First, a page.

31 January 2019 marks 7 years since the commencement of the Personal Property Securities Act (2001) (PPSA).

This 7 year anniversary has particular significance for certain registrations, being registrations against “consumer property” or collateral described by serial number.

Each registration lodged on the PPSR must select an “end date” at which time the registration will cease.

For most registrations over commercial property the end date can be:

(a) up to 25 years after the registration time; or

(b) “no stated end time”, in which case the registration continues indefinitely.

Unlike general commercial property, however, consumer goods and goods described by serial number are subject instead to a “7 year rule”. The end date for a registration describing consumer property or serial numbered goods must be no later than 7 years either after the registration date or any amended registration date: section 153(1) PPSA.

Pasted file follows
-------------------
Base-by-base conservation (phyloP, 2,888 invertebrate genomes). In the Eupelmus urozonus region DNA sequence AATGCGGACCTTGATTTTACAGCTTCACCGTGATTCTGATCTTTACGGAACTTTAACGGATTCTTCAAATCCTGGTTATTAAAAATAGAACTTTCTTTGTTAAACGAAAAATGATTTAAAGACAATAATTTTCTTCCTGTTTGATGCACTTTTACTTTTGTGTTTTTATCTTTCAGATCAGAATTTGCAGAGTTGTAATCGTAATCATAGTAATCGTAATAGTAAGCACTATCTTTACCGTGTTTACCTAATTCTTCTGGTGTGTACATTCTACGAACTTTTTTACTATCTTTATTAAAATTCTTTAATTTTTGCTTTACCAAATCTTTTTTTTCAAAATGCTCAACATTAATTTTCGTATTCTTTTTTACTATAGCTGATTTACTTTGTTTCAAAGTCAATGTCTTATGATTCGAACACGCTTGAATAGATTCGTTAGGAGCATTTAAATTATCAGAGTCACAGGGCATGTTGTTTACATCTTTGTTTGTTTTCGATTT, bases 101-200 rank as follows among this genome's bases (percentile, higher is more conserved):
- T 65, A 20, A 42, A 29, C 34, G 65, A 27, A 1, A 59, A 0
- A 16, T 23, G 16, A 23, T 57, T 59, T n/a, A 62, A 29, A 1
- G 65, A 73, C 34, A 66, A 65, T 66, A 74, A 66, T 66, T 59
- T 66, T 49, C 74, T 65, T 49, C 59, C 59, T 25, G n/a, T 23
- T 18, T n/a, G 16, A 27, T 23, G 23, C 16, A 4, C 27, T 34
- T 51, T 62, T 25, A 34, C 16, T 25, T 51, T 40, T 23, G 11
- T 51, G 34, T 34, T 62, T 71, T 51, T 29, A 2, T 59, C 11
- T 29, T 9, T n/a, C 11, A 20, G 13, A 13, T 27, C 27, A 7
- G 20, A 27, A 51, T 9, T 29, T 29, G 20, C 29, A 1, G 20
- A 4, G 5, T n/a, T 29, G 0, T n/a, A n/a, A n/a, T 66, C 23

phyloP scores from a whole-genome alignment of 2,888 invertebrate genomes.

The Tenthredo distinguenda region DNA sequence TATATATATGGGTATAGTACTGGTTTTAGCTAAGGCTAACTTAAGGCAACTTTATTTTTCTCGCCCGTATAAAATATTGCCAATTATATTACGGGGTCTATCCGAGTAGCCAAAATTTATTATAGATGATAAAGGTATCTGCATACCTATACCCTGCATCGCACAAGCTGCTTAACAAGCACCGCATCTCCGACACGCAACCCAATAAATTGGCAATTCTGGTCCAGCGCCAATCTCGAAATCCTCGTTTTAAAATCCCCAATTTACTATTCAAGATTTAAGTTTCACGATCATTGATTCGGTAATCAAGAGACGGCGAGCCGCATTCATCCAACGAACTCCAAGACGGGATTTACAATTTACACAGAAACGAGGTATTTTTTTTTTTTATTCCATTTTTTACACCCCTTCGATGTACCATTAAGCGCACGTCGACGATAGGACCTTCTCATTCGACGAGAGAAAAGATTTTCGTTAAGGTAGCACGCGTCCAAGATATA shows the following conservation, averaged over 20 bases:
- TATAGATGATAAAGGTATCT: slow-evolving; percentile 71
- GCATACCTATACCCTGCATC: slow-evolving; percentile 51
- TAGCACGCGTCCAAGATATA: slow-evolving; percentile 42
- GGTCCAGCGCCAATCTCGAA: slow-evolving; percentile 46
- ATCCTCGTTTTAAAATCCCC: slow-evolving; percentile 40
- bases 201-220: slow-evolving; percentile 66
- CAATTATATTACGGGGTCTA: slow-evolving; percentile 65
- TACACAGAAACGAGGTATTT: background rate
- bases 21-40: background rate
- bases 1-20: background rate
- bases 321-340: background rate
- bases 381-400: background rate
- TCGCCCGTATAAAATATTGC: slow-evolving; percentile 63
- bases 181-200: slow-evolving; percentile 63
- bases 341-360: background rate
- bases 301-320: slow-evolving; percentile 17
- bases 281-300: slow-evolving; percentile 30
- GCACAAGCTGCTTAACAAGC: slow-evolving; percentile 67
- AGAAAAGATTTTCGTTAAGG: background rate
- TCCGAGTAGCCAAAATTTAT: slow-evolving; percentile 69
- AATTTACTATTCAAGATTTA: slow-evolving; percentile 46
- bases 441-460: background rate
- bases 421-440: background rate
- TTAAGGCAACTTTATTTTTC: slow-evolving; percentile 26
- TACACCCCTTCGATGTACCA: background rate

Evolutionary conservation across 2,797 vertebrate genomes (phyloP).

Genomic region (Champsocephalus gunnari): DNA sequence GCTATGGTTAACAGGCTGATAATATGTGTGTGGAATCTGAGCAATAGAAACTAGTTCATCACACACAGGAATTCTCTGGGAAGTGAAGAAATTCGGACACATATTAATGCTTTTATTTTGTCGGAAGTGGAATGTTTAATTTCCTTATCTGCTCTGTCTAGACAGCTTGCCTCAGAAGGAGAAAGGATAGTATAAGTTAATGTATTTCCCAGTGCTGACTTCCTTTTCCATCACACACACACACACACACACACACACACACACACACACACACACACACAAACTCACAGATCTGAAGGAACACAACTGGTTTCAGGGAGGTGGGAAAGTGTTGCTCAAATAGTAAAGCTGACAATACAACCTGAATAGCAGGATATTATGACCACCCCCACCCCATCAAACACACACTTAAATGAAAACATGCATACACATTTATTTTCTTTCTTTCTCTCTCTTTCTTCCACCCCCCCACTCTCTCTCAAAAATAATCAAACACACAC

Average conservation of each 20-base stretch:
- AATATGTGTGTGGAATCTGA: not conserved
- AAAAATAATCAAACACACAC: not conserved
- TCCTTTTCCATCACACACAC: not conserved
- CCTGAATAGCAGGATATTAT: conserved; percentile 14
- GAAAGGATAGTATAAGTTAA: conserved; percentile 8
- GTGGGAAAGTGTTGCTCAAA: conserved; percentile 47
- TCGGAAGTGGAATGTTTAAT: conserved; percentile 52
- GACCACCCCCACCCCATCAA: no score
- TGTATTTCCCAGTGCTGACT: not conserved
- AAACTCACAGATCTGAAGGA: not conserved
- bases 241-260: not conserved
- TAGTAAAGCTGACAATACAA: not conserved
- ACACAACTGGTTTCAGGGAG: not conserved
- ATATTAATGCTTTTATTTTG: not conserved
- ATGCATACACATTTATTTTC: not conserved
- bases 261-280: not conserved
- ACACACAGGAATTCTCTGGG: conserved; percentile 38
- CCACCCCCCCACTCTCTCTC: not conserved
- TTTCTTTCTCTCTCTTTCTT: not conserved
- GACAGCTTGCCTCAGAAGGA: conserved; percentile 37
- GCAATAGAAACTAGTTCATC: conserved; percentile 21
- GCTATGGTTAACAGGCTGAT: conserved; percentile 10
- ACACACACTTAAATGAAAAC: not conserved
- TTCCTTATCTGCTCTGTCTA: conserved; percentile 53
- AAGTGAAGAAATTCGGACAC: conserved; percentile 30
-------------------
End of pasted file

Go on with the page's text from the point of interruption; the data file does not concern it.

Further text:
Consequences of the 7 year anniversary

The consequence of the 7 year rule above is that:

(a) any registrations over consumer property or serial numbered property which were lodged immediately when the PPSA commenced will expire in late January 2019 (unless amended before then); and

(b) Any commercial or other registrations which were lodged for 7 years only (for example, to reduce registration costs) will also expire.

Many registrations lodged when the PPSA commenced will have been removed by now due to the financier’s debt having been repaid. However, given the ability of borrowers to refinance against the same assets and securities, there will still be registrations in place which secure outstanding liabilities and which may expire when the 7 year period above ends.

Commercial lenders and secured parties would be wise to conduct a PPS audit now to identify and correct any registrations which would otherwise expire early next year.